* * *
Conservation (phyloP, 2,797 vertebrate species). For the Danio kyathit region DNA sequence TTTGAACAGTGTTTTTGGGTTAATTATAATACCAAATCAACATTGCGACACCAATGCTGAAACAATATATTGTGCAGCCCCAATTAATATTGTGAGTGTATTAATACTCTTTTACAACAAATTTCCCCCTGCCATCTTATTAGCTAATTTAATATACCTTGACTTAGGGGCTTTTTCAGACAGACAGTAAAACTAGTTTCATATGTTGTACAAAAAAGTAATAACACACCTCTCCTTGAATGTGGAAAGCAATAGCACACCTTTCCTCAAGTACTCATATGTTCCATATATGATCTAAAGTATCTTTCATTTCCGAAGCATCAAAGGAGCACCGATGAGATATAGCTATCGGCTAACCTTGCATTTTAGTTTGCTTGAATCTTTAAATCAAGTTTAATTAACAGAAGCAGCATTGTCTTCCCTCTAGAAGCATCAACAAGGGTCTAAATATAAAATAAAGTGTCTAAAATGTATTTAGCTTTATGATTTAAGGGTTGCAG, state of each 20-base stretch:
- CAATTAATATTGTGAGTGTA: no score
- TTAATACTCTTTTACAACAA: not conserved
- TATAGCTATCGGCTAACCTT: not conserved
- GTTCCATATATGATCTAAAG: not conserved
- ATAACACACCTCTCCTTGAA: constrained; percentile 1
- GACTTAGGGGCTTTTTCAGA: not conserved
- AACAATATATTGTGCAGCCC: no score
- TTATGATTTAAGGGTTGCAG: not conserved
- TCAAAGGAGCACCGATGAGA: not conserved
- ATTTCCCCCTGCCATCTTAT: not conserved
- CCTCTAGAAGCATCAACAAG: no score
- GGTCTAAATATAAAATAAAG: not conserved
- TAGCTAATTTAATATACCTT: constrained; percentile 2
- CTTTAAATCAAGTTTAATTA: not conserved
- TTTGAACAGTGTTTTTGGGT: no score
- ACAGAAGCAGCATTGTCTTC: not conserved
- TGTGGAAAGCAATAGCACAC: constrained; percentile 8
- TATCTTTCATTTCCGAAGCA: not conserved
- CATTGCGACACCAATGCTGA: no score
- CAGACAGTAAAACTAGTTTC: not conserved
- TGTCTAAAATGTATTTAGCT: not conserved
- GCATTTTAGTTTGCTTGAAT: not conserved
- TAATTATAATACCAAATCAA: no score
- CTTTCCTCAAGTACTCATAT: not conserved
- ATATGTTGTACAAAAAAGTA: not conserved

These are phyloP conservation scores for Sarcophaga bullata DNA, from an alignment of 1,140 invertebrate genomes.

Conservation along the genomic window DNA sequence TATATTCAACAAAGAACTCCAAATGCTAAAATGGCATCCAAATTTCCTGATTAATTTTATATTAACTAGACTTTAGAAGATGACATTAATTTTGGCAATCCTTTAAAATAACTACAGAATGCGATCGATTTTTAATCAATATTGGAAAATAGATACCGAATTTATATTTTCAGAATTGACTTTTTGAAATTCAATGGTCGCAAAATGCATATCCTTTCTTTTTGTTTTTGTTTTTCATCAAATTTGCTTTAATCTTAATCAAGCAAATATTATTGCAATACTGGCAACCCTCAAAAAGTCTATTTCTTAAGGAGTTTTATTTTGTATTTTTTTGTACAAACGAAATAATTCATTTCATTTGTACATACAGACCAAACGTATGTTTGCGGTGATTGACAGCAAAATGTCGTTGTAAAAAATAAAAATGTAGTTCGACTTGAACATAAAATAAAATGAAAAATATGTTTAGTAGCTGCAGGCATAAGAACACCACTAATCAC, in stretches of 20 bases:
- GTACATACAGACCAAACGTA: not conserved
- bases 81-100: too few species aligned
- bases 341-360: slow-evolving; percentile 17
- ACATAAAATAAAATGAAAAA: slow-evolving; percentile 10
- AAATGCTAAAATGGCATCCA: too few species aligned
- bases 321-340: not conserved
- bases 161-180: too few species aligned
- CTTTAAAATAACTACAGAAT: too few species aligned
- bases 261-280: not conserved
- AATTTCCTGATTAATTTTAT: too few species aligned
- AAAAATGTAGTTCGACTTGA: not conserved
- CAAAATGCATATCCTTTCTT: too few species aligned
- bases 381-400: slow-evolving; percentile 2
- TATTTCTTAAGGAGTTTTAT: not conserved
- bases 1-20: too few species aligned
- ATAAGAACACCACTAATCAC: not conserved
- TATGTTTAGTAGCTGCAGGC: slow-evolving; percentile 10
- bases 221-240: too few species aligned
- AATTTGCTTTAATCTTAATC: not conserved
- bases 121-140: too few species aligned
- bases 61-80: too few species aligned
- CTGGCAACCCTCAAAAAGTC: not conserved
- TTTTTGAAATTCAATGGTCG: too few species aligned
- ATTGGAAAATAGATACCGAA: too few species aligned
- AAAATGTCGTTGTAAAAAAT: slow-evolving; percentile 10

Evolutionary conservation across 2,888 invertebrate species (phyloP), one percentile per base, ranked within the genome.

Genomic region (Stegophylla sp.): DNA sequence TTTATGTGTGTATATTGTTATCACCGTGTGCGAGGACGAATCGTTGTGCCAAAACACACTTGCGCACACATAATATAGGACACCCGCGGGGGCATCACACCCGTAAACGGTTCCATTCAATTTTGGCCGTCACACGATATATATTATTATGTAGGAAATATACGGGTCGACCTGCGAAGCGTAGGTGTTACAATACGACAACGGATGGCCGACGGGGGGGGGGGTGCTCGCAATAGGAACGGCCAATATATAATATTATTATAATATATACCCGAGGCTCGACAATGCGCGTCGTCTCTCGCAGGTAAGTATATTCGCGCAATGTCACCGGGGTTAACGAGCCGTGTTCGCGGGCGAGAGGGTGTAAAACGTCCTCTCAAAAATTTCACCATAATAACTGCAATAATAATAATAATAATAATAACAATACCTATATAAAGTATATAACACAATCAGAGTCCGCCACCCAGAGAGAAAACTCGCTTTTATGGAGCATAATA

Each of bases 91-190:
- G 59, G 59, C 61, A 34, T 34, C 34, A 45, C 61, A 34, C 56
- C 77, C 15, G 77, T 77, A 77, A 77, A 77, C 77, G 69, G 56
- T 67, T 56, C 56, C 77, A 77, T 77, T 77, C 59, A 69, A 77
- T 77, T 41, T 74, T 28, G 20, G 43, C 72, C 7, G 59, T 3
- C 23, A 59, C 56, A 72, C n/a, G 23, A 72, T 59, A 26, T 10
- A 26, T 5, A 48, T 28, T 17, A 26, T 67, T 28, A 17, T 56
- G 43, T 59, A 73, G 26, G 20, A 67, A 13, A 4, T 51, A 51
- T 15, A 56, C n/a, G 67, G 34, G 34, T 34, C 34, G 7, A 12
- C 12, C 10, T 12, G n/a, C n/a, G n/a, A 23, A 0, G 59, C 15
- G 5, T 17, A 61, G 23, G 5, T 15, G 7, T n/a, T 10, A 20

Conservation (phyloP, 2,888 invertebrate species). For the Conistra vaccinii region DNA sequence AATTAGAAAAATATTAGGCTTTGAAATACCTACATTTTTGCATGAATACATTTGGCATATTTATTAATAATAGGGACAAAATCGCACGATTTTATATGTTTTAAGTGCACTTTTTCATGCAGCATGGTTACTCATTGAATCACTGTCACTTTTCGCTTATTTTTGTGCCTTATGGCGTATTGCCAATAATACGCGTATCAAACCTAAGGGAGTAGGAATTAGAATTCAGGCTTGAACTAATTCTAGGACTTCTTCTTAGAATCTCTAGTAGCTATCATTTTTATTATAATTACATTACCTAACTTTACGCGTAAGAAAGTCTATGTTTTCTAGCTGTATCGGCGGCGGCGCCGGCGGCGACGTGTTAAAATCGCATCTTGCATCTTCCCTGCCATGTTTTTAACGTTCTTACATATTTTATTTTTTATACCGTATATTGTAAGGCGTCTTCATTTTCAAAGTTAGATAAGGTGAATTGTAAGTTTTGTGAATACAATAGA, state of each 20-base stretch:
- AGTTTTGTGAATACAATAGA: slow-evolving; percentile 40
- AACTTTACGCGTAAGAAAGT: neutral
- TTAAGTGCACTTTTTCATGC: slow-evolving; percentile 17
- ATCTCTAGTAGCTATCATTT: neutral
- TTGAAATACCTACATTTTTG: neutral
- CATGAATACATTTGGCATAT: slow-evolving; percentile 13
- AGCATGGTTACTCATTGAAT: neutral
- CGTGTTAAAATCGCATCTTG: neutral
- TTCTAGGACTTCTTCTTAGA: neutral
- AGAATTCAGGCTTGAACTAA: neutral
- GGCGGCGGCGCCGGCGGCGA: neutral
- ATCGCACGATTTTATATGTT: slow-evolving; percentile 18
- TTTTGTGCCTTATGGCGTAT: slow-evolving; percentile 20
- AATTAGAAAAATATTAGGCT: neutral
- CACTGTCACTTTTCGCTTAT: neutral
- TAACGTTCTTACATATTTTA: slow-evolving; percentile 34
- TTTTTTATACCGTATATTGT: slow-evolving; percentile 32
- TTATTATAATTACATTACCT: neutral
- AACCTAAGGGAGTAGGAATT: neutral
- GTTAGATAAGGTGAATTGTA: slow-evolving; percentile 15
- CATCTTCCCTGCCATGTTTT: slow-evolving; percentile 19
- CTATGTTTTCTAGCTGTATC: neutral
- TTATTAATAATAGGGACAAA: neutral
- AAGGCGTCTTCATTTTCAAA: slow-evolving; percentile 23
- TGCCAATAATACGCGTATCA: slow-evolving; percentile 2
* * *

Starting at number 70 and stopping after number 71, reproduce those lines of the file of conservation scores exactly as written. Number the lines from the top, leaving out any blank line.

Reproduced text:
- TTAAGTGCACTTTTTCATGC: slow-evolving; percentile 17
- ATCTCTAGTAGCTATCATTT: neutral